Nine pairs of Indians and Pakistanis are out to bring their countries together through honest, frank discussions. Anu Prabhakar writes about the Building Peace Project that aims to pull off the task
Sheharyar Rizwan leads a nocturnal existence like most other sub-editors of newspapers. The 29-year-old sub-editor and occasional feature writer at Pakistani newspaper, Dawn, works late into the night, till the edition is sent to press, and spends his days catching up on sleep. To him, every minute counts.
Illustration / Amit Bandre
So when he does have some time to spare, Rizwan doesn’t while it away. Instead, he pings his friends in faraway India, as part of a project that aims to bring the two countries closer through social, political and, sometimes, religious discourse.
About the project
The Building Peace Project, by Chennai-based NGO The Red Elephant Foundation, was launched in March this year. The NGO’s founder and project brainchild, Kirthi Jayakumar, explains that nine young Indians and Pakistanis are paired with each other to discuss issues that trouble their respective nations, via Skype, Facebook, Gchat, Whatsapp or any other online platform. Here, nothing is off limits — Kashmir, Siachen, Taliban, terrorism, violence against women and much more are on the agenda. Topics for discussion are pre-decided by a curriculum which includes everything from religion to culture, soft power, literature and everyday politics, says Jayakumar. “At the beginning of every month, the topic is announced and participants are given video and reading material on the same,” she adds.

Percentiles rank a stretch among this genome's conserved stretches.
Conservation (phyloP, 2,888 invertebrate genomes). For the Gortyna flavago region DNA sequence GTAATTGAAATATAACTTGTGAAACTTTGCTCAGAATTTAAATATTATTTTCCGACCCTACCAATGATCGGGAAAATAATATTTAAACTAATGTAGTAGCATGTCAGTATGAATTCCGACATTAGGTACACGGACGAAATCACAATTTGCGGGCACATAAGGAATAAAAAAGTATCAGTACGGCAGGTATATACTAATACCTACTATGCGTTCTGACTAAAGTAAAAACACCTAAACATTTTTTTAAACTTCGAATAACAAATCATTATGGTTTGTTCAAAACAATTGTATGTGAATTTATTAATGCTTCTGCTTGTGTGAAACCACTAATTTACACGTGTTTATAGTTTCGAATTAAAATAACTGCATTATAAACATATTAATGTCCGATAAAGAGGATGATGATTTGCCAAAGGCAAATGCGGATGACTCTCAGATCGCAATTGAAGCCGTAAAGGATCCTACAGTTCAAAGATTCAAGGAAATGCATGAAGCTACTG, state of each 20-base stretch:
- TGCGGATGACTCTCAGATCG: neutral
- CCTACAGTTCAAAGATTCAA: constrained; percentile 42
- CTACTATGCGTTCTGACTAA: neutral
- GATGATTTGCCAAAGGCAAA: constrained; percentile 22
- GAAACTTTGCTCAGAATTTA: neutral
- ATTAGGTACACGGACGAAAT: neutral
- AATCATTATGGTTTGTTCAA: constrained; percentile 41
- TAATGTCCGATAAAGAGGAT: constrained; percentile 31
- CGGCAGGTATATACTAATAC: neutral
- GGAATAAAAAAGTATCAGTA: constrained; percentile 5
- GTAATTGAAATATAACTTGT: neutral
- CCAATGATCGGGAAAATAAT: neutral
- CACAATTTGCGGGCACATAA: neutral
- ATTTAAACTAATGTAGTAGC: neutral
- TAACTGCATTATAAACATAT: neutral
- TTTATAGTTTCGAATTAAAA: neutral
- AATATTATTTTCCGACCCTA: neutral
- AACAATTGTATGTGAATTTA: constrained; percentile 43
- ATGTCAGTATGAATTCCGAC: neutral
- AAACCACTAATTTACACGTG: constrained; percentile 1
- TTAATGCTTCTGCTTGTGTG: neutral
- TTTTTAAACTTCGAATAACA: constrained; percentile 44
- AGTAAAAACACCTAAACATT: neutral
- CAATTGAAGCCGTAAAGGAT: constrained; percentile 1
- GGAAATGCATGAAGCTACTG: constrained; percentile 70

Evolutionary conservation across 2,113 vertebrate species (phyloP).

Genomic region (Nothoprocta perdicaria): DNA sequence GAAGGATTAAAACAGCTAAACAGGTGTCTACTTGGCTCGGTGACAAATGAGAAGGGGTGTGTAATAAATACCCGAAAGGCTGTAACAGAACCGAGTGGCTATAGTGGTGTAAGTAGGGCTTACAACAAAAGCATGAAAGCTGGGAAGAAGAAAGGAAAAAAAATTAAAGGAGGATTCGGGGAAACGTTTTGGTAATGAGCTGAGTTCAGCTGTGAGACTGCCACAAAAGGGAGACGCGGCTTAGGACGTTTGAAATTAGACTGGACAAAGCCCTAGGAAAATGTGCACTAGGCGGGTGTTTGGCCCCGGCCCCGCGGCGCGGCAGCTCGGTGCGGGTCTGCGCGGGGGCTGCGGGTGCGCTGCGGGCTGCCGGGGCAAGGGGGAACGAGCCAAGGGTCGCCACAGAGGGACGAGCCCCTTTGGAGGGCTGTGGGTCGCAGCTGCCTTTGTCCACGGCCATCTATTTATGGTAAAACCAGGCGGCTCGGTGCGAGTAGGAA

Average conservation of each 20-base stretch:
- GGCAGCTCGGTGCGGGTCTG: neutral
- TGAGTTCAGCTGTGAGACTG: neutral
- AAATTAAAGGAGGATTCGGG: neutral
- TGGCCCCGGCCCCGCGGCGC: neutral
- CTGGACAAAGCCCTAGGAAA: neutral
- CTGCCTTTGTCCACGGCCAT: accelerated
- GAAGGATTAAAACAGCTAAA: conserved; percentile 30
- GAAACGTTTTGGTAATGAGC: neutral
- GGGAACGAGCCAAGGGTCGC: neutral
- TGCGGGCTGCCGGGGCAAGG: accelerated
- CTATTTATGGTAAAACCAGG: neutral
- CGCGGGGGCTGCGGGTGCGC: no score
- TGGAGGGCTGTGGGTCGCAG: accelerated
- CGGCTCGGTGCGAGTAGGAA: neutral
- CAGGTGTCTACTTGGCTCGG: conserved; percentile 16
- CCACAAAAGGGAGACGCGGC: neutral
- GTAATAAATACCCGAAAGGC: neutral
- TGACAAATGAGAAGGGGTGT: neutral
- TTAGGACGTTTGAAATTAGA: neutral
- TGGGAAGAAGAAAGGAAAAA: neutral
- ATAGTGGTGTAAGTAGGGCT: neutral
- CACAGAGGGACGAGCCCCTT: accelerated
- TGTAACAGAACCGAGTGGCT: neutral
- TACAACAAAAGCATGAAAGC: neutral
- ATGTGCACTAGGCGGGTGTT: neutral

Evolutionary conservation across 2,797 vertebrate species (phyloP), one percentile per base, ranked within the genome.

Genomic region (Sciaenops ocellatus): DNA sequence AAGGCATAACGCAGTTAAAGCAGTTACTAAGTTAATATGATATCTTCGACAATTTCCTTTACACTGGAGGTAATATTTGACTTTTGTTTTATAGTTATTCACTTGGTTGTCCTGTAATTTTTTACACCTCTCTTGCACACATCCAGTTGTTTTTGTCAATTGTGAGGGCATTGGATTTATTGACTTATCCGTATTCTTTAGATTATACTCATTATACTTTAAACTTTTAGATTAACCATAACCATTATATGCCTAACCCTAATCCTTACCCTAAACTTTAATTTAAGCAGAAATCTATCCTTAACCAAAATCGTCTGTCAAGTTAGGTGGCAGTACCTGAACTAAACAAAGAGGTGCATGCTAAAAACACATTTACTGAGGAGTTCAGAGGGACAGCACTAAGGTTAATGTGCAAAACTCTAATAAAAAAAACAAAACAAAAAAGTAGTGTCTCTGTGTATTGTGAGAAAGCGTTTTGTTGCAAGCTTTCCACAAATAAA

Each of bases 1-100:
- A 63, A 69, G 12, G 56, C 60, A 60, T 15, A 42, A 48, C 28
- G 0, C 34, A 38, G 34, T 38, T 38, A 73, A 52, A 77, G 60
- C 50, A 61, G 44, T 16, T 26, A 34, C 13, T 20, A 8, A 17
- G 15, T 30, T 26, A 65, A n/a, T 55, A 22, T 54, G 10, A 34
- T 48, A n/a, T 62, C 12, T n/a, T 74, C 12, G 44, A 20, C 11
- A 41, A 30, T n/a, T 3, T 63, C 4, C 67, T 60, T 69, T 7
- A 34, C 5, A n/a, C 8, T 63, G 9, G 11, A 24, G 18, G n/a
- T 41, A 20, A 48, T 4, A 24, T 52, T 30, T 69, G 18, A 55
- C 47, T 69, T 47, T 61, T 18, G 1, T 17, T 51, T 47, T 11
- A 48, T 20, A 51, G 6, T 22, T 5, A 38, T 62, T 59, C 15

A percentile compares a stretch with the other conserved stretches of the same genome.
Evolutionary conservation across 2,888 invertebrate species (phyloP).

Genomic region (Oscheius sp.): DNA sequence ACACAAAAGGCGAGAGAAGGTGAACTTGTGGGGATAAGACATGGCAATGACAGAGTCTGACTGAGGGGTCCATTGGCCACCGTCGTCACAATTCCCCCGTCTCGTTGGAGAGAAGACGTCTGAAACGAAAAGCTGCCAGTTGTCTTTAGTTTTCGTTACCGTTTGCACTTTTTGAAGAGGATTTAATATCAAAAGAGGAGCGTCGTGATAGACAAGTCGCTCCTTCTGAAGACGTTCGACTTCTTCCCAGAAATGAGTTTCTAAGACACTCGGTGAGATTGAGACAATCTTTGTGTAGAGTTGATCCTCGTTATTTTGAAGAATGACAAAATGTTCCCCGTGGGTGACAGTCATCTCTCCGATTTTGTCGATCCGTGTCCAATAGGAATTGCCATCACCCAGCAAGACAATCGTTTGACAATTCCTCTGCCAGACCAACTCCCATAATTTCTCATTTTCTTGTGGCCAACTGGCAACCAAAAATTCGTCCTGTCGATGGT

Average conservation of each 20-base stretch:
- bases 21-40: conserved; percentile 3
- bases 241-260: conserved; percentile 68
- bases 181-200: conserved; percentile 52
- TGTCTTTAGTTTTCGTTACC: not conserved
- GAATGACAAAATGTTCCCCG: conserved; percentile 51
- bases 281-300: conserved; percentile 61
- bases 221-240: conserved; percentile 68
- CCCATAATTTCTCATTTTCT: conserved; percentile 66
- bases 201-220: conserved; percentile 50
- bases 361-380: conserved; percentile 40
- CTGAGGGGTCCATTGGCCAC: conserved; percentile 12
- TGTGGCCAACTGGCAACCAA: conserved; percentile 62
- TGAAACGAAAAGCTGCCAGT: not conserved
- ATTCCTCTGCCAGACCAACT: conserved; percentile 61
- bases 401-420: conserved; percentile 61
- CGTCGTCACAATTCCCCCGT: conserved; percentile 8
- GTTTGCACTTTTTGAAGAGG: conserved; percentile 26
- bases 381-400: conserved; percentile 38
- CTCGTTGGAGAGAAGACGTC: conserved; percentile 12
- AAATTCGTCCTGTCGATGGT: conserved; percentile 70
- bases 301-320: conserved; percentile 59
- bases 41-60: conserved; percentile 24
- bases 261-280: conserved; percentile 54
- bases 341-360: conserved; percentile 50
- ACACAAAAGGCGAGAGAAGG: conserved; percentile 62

“Not everything that mainstream media writes or talks about India and Pakistan is entirely accurate always,” says the 26-year-old, while explaining the need to start the project. “It’s not that Pakistan is absolutely intolerant of India and vice versa. We wanted to bring youngsters together and help them make friends by interacting with each other,” she adds.
The aim is to hold a summit by the end of this year-long project where the participants can decide on a manifesto to present to their respective governments. But funding might pose an issue, points out Jayakumar. “So right now, we are looking at a summit in the web format,” she adds.
Lectures on the month’s topics are uploaded on the project’s private YouTube channel. At other times, lecturers have an interactive session with participants via Google Hangout. Raakhee Suryaprakash, one of the project’s four organisers, recently conducted a lecture on Hinduism. “The participants openly talk about honour killings and cases of violence against women. Everybody’s accepted their countries’ strengths and weaknesses,” points out the 31-year-old.
‘I am now called Apa’
“Let’s not forget that India and Pakistan were once one,” says Rizwan, while explaining his reasons for joining the project. Rizwan and his project partner, Mumbai-based Chintan Modi, have so far discussed movies (Rizwan is a huge fan of Bollywood), music and gender-based violence, likes, dislikes, friends, family and hobbies among many other topics. “Chintan has talked extensively about his love for shrines,” adds Rizwan. “When he visited Lahore last year, we got to talk about Jainism, of which he is a follower. I knew it was a religion but nothing more and Chintan told me quite a lot about it. So that added to my knowledge,” he remembers.
Nidhi Shendurnikar, senior research fellow at the Maharaja Sayajiro University of Baroda, is another participant. Her Pakistani partner is Sehr Nisar, a first-year college student of economics in Lahore. “One of the stereotypes I had, which was subsequently shattered, was about the hijab. I always used to wonder why women have to wear a hijab. But Nisar explained that a woman does not always wear a hijab out of compulsion. She explained to me that it’s a personal choice for many women in Pakistan,” elaborates Shendurnikar, who is lovingly called ‘Apa’ (elder sister) by Nisar. Meanwhile, Rizwan thinks of one more way the project has changed his life. “I finally learnt the meaning of ‘namaste’,” he says.
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